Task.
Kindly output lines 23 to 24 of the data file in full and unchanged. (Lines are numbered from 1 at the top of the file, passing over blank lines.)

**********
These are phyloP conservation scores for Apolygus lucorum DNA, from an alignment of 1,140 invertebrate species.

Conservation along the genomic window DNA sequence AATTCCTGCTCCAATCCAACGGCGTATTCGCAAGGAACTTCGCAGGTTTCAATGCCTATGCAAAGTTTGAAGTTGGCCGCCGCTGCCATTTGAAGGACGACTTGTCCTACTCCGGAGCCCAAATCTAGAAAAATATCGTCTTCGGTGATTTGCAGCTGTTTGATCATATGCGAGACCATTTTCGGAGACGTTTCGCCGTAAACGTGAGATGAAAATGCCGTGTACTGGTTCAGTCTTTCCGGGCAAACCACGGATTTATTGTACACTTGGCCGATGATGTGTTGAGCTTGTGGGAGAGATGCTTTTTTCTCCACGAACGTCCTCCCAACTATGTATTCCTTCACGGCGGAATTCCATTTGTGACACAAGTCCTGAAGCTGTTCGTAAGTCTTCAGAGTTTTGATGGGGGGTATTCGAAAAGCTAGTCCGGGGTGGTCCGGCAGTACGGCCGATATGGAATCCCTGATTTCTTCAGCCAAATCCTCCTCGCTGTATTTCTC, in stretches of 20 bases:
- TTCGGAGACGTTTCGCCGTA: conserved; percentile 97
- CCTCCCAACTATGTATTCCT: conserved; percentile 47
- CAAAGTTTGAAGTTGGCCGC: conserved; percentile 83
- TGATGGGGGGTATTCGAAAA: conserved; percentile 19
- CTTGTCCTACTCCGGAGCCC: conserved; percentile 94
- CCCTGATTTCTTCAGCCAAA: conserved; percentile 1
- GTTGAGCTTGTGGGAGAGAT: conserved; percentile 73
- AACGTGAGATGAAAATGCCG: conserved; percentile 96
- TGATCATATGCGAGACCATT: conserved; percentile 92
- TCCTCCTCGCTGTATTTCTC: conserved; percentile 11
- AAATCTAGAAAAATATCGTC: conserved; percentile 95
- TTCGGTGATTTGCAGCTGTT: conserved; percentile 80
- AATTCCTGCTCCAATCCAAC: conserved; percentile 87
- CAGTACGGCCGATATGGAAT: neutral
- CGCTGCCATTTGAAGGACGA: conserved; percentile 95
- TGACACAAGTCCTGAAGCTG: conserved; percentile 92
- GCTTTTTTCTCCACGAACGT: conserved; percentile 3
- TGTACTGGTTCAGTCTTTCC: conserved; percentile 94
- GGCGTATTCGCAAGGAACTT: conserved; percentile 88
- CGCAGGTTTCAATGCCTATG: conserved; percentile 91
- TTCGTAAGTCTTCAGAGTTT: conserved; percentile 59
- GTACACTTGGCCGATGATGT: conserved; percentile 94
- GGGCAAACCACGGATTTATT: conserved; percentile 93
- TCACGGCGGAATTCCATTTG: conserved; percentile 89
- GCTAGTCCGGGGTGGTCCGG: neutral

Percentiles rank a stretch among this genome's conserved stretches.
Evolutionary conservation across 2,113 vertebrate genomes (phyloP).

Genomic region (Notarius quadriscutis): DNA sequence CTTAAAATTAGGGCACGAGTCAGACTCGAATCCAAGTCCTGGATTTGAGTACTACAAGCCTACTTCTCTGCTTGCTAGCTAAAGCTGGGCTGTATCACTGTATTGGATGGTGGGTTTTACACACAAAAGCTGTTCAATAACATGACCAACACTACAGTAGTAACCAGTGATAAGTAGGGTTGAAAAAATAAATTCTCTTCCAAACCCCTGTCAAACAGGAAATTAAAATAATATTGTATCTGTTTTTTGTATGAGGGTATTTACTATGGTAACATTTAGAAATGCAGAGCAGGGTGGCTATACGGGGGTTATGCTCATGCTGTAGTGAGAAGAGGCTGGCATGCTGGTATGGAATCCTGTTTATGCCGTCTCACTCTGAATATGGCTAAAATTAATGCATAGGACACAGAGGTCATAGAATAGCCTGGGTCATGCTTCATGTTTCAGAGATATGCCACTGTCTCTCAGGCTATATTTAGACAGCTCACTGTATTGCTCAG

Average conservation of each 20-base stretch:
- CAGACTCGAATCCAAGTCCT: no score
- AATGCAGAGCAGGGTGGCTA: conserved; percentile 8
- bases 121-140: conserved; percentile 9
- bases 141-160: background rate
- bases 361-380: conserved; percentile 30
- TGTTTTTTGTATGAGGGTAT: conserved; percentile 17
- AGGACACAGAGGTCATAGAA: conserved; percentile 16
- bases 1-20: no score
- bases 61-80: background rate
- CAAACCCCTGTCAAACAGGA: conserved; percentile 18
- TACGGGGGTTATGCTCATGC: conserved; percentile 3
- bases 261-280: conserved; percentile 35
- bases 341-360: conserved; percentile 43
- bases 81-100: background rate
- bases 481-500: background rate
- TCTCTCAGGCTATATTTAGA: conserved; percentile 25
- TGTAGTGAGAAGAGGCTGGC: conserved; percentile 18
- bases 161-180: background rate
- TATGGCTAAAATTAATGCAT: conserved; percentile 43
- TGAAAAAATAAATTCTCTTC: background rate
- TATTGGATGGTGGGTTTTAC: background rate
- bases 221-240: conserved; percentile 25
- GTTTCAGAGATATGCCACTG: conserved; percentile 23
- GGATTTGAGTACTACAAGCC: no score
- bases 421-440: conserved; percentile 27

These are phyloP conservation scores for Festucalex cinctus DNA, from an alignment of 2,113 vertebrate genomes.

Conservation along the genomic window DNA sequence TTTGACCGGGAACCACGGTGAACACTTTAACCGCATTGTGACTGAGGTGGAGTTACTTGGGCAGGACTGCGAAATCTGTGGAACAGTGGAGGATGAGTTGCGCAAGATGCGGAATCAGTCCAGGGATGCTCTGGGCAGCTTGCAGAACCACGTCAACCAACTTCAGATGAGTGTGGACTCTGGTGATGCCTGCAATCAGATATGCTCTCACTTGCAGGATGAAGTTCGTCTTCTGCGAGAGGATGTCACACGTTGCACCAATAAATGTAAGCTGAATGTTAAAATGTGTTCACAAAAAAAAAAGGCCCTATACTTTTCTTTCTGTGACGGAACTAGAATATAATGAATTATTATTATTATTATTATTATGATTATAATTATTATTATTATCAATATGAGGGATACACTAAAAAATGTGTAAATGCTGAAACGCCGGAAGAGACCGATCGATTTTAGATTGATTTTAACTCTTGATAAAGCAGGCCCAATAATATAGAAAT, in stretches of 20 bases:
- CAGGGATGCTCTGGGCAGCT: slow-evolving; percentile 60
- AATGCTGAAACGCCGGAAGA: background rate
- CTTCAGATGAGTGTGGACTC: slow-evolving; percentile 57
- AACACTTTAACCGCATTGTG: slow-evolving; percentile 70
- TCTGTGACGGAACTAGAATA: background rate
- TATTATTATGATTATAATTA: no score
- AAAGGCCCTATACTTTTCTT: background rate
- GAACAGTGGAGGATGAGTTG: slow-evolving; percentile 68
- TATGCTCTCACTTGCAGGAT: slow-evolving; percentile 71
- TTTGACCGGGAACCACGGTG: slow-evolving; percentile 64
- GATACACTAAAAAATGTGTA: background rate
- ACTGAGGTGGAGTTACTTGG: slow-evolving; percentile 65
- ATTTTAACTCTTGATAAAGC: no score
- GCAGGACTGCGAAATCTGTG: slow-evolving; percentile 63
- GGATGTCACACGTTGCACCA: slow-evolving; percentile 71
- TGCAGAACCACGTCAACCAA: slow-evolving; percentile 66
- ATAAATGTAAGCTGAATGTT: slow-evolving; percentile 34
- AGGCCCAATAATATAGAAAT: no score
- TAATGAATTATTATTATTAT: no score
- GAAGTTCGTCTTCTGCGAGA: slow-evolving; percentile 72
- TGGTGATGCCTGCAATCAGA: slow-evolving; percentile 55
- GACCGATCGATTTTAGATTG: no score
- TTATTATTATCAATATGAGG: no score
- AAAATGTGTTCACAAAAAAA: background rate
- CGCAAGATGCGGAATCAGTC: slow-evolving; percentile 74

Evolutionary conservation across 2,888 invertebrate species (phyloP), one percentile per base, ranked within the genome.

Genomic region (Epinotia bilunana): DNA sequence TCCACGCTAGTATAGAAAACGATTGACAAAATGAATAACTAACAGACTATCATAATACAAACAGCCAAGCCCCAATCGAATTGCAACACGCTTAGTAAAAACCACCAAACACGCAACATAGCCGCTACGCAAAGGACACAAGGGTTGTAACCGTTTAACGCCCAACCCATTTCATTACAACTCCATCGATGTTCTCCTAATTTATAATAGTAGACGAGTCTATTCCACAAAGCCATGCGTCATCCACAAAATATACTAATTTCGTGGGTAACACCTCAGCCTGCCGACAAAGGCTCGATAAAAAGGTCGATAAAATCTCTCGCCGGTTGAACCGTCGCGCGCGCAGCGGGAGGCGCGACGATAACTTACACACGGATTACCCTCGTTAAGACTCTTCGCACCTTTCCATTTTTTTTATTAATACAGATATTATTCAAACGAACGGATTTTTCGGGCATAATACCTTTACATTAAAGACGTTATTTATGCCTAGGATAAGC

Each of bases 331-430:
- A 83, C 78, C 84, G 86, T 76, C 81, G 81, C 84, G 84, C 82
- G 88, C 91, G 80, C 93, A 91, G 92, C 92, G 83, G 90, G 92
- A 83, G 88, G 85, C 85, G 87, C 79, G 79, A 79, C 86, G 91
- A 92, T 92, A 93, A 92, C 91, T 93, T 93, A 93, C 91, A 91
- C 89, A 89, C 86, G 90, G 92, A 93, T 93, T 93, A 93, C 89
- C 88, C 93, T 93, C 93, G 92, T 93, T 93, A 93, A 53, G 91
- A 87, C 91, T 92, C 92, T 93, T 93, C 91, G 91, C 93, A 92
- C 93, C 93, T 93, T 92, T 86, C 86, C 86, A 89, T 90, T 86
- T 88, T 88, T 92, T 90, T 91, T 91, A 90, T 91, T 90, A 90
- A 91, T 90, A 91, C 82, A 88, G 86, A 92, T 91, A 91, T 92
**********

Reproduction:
- TTCGTAAGTCTTCAGAGTTT: conserved; percentile 59
- GTACACTTGGCCGATGATGT: conserved; percentile 94